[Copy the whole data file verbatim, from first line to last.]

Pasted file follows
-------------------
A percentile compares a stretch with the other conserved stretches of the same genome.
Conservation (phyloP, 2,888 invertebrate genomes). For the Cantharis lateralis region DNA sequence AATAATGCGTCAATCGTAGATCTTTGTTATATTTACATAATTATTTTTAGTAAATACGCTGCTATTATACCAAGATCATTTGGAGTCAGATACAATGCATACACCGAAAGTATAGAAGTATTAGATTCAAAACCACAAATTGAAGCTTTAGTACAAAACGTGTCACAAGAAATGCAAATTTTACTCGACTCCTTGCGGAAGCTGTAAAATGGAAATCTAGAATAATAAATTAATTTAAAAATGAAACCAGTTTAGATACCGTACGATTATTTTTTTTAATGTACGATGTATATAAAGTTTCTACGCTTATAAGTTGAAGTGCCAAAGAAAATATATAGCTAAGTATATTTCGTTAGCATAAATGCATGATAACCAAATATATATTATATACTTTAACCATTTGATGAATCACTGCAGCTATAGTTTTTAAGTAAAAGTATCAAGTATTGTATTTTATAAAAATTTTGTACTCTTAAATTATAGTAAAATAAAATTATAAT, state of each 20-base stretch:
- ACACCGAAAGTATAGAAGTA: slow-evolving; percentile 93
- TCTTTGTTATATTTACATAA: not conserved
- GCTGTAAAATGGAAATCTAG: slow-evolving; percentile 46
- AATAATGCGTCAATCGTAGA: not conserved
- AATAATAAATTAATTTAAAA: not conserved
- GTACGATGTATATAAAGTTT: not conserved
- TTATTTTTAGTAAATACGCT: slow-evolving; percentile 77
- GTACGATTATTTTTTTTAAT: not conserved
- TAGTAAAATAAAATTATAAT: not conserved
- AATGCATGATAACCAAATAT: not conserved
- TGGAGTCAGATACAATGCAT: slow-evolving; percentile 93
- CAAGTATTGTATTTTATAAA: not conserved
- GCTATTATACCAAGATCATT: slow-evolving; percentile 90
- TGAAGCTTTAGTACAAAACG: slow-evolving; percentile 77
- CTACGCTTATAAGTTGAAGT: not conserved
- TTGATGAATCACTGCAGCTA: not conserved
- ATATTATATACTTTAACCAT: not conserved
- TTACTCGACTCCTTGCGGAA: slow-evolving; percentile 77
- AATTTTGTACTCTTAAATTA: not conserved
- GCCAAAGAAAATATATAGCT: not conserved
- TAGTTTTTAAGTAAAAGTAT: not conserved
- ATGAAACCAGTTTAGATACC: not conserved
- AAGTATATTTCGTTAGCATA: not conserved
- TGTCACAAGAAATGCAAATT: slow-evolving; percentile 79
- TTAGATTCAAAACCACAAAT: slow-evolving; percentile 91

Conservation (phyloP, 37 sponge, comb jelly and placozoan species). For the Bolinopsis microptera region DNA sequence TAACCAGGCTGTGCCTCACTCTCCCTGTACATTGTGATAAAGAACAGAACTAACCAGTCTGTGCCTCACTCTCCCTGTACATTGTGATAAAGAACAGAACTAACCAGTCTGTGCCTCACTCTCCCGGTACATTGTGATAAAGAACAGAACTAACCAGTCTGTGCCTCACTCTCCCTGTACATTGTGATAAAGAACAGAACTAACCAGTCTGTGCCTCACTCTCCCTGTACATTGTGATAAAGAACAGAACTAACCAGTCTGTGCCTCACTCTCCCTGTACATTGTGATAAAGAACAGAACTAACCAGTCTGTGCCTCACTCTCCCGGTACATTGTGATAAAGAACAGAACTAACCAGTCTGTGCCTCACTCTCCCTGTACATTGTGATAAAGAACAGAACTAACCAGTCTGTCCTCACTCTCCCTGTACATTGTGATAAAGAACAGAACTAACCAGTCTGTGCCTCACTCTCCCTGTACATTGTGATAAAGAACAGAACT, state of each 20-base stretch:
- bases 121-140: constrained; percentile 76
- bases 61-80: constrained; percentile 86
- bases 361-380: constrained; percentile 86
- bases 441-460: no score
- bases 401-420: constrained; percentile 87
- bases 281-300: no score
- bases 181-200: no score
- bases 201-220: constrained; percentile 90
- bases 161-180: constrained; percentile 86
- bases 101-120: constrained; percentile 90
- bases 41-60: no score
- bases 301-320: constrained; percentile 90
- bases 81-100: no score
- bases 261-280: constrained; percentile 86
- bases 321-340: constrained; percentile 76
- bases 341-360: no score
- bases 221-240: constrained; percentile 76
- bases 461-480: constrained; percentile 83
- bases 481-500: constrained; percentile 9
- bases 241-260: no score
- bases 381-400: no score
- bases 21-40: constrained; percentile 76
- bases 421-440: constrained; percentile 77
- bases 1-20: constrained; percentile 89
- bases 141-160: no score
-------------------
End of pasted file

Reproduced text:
A percentile compares a stretch with the other conserved stretches of the same genome.
Conservation (phyloP, 2,888 invertebrate genomes). For the Cantharis lateralis region DNA sequence AATAATGCGTCAATCGTAGATCTTTGTTATATTTACATAATTATTTTTAGTAAATACGCTGCTATTATACCAAGATCATTTGGAGTCAGATACAATGCATACACCGAAAGTATAGAAGTATTAGATTCAAAACCACAAATTGAAGCTTTAGTACAAAACGTGTCACAAGAAATGCAAATTTTACTCGACTCCTTGCGGAAGCTGTAAAATGGAAATCTAGAATAATAAATTAATTTAAAAATGAAACCAGTTTAGATACCGTACGATTATTTTTTTTAATGTACGATGTATATAAAGTTTCTACGCTTATAAGTTGAAGTGCCAAAGAAAATATATAGCTAAGTATATTTCGTTAGCATAAATGCATGATAACCAAATATATATTATATACTTTAACCATTTGATGAATCACTGCAGCTATAGTTTTTAAGTAAAAGTATCAAGTATTGTATTTTATAAAAATTTTGTACTCTTAAATTATAGTAAAATAAAATTATAAT, state of each 20-base stretch:
- ACACCGAAAGTATAGAAGTA: slow-evolving; percentile 93
- TCTTTGTTATATTTACATAA: not conserved
- GCTGTAAAATGGAAATCTAG: slow-evolving; percentile 46
- AATAATGCGTCAATCGTAGA: not conserved
- AATAATAAATTAATTTAAAA: not conserved
- GTACGATGTATATAAAGTTT: not conserved
- TTATTTTTAGTAAATACGCT: slow-evolving; percentile 77
- GTACGATTATTTTTTTTAAT: not conserved
- TAGTAAAATAAAATTATAAT: not conserved
- AATGCATGATAACCAAATAT: not conserved
- TGGAGTCAGATACAATGCAT: slow-evolving; percentile 93
- CAAGTATTGTATTTTATAAA: not conserved
- GCTATTATACCAAGATCATT: slow-evolving; percentile 90
- TGAAGCTTTAGTACAAAACG: slow-evolving; percentile 77
- CTACGCTTATAAGTTGAAGT: not conserved
- TTGATGAATCACTGCAGCTA: not conserved
- ATATTATATACTTTAACCAT: not conserved
- TTACTCGACTCCTTGCGGAA: slow-evolving; percentile 77
- AATTTTGTACTCTTAAATTA: not conserved
- GCCAAAGAAAATATATAGCT: not conserved
- TAGTTTTTAAGTAAAAGTAT: not conserved
- ATGAAACCAGTTTAGATACC: not conserved
- AAGTATATTTCGTTAGCATA: not conserved
- TGTCACAAGAAATGCAAATT: slow-evolving; percentile 79
- TTAGATTCAAAACCACAAAT: slow-evolving; percentile 91

Conservation (phyloP, 37 sponge, comb jelly and placozoan species). For the Bolinopsis microptera region DNA sequence TAACCAGGCTGTGCCTCACTCTCCCTGTACATTGTGATAAAGAACAGAACTAACCAGTCTGTGCCTCACTCTCCCTGTACATTGTGATAAAGAACAGAACTAACCAGTCTGTGCCTCACTCTCCCGGTACATTGTGATAAAGAACAGAACTAACCAGTCTGTGCCTCACTCTCCCTGTACATTGTGATAAAGAACAGAACTAACCAGTCTGTGCCTCACTCTCCCTGTACATTGTGATAAAGAACAGAACTAACCAGTCTGTGCCTCACTCTCCCTGTACATTGTGATAAAGAACAGAACTAACCAGTCTGTGCCTCACTCTCCCGGTACATTGTGATAAAGAACAGAACTAACCAGTCTGTGCCTCACTCTCCCTGTACATTGTGATAAAGAACAGAACTAACCAGTCTGTCCTCACTCTCCCTGTACATTGTGATAAAGAACAGAACTAACCAGTCTGTGCCTCACTCTCCCTGTACATTGTGATAAAGAACAGAACT, state of each 20-base stretch:
- bases 121-140: constrained; percentile 76
- bases 61-80: constrained; percentile 86
- bases 361-380: constrained; percentile 86
- bases 441-460: no score
- bases 401-420: constrained; percentile 87
- bases 281-300: no score
- bases 181-200: no score
- bases 201-220: constrained; percentile 90
- bases 161-180: constrained; percentile 86
- bases 101-120: constrained; percentile 90
- bases 41-60: no score
- bases 301-320: constrained; percentile 90
- bases 81-100: no score
- bases 261-280: constrained; percentile 86
- bases 321-340: constrained; percentile 76
- bases 341-360: no score
- bases 221-240: constrained; percentile 76
- bases 461-480: constrained; percentile 83
- bases 481-500: constrained; percentile 9
- bases 241-260: no score
- bases 381-400: no score
- bases 21-40: constrained; percentile 76
- bases 421-440: constrained; percentile 77
- bases 1-20: constrained; percentile 89
- bases 141-160: no score